Gratitude is good for your wellbeing Posted by Justine Clarabut on 25 August, 2020

Research shows that being grateful increases our happiness and gives us a greater sense of wellbeing…

So what does gratitude actually mean? The Dictionary describes gratitude as the quality or feeling of being grateful or thankful. A practical clinical definition is that gratitude is the appreciation of what is valuable and meaningful to ourselves.

Being grateful is mostly associated with feelings of increased happiness and positive emotions. It enables us to relish in positive and enjoyable experiences, however big or small. Research also shows that expressing our gratitude to those around us strengthens relationships and communication between two people.

Focusing on the things we have…

Making gratitude a daily habit can help to retrain our minds and our gratitude threshold, helps us to be grateful for even the smallest things in life. It can help to refocus on the things that we have, not on what may be lacking in our lives. And of course, spreading your gratitude and positivity will have a ripple effect to those around us. The more we practice gratitude, the stronger our mental state will be!

Here are some simple ways to cultivate and express gratitude:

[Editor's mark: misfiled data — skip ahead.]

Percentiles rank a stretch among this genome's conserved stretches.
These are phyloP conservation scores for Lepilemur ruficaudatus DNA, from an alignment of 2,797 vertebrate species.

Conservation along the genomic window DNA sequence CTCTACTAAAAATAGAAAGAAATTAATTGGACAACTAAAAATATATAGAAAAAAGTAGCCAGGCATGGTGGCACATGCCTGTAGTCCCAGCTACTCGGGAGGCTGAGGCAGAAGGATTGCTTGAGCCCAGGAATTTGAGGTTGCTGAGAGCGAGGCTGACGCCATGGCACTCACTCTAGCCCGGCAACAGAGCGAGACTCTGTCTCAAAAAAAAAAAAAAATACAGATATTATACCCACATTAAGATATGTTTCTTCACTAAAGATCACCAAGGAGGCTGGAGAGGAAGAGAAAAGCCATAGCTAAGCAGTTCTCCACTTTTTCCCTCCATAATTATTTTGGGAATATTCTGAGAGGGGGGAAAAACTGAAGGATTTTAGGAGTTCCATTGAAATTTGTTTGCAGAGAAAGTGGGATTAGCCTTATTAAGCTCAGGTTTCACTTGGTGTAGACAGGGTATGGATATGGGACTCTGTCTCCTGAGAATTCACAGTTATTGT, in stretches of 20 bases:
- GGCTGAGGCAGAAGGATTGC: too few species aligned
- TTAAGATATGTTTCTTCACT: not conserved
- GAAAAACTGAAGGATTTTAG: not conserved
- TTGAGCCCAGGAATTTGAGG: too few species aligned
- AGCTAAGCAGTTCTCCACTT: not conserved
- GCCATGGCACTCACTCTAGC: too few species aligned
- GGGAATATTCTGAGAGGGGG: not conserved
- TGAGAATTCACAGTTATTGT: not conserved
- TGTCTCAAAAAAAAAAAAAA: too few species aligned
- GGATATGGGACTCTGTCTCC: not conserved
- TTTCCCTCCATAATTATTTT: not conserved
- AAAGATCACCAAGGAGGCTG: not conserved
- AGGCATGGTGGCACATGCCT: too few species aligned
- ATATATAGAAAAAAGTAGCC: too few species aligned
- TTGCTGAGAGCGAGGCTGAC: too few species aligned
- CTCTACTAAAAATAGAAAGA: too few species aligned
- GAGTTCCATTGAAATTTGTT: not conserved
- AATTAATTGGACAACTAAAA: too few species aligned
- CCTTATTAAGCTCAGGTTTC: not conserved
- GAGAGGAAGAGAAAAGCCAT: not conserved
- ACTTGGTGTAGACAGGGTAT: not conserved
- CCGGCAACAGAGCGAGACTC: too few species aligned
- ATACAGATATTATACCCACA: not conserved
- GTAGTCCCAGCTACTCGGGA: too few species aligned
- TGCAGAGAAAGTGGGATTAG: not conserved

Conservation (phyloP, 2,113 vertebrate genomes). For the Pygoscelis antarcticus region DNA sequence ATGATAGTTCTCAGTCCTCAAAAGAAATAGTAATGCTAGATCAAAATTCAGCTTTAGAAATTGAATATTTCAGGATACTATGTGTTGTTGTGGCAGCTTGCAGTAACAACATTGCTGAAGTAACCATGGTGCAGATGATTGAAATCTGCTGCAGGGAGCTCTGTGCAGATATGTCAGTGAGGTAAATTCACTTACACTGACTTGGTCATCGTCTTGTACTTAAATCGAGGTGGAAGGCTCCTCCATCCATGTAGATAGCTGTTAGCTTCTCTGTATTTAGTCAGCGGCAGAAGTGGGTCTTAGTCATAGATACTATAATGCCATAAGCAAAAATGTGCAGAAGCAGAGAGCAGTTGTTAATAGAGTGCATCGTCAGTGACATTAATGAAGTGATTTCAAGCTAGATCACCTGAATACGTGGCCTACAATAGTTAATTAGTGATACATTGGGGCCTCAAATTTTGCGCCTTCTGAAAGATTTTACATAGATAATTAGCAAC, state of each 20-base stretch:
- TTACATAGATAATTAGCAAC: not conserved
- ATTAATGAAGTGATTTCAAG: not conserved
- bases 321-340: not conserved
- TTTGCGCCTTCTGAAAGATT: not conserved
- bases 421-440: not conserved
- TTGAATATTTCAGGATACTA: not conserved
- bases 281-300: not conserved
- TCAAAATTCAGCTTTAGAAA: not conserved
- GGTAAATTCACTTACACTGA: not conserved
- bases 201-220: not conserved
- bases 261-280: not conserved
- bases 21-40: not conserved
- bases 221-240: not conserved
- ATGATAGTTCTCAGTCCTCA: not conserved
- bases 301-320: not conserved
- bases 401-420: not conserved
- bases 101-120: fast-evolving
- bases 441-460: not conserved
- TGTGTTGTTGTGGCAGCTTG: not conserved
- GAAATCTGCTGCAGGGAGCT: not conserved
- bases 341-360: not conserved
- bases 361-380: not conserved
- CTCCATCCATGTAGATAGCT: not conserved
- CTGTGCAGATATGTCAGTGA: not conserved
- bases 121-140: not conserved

• Keep a daily journal. Write down 3 things every day that you are grateful for. This can be as simple as: I am grateful for having fresh food in my fridge or I am grateful for my senses or I am grateful for my pet. This will you to focus on positive things in your life.
  • Meditation. Being mindful through meditation helps us to focus on the present moment in a non-judgmental way. Tuning in on things that you appreciate in your life can really help instill a sense of gratitude and in turn, happiness.
  • Send someone a letter or message of thanks. Writing a thank you note or sending a message of thanks will help you to feel happier, and nurture your relationship with others. Sometimes too, it is good to be grateful to yourself as this can affirm what good things you have around you, it goes hand in hand with self-care – so don’t forget to write yourself a little thank you note too!
  • Share your gratitude with a friend or loved one. The quote below really grabs the very essence of why sharing your gratefulness can have such a profound effect on ours and other’s happiness. “At times, our own light goes out and is rekindled by a spark from another person. Each of us has cause to think with deep gratitude of those who have lighted the flame within us.” – Albert Schweitzer

Wellbeing People believe that by reducing stress levels and being able to relax with the focus being on the things that bring you happiness helps you to achieve optimal wellbeing.   Wellbeing People run many workshops and webinars related to happiness, mental fitness and reslience. For more information, go to our Webinars Page here or email one of our Account Managers for more information enquiries@wellbeingpeople.com

References and further reading

https://www.ncbi.nlm.nih.gov/pmc/articles/PMC3010965/
https://www.health.harvard.edu/healthbeat/giving-thanks-can-make-you-happier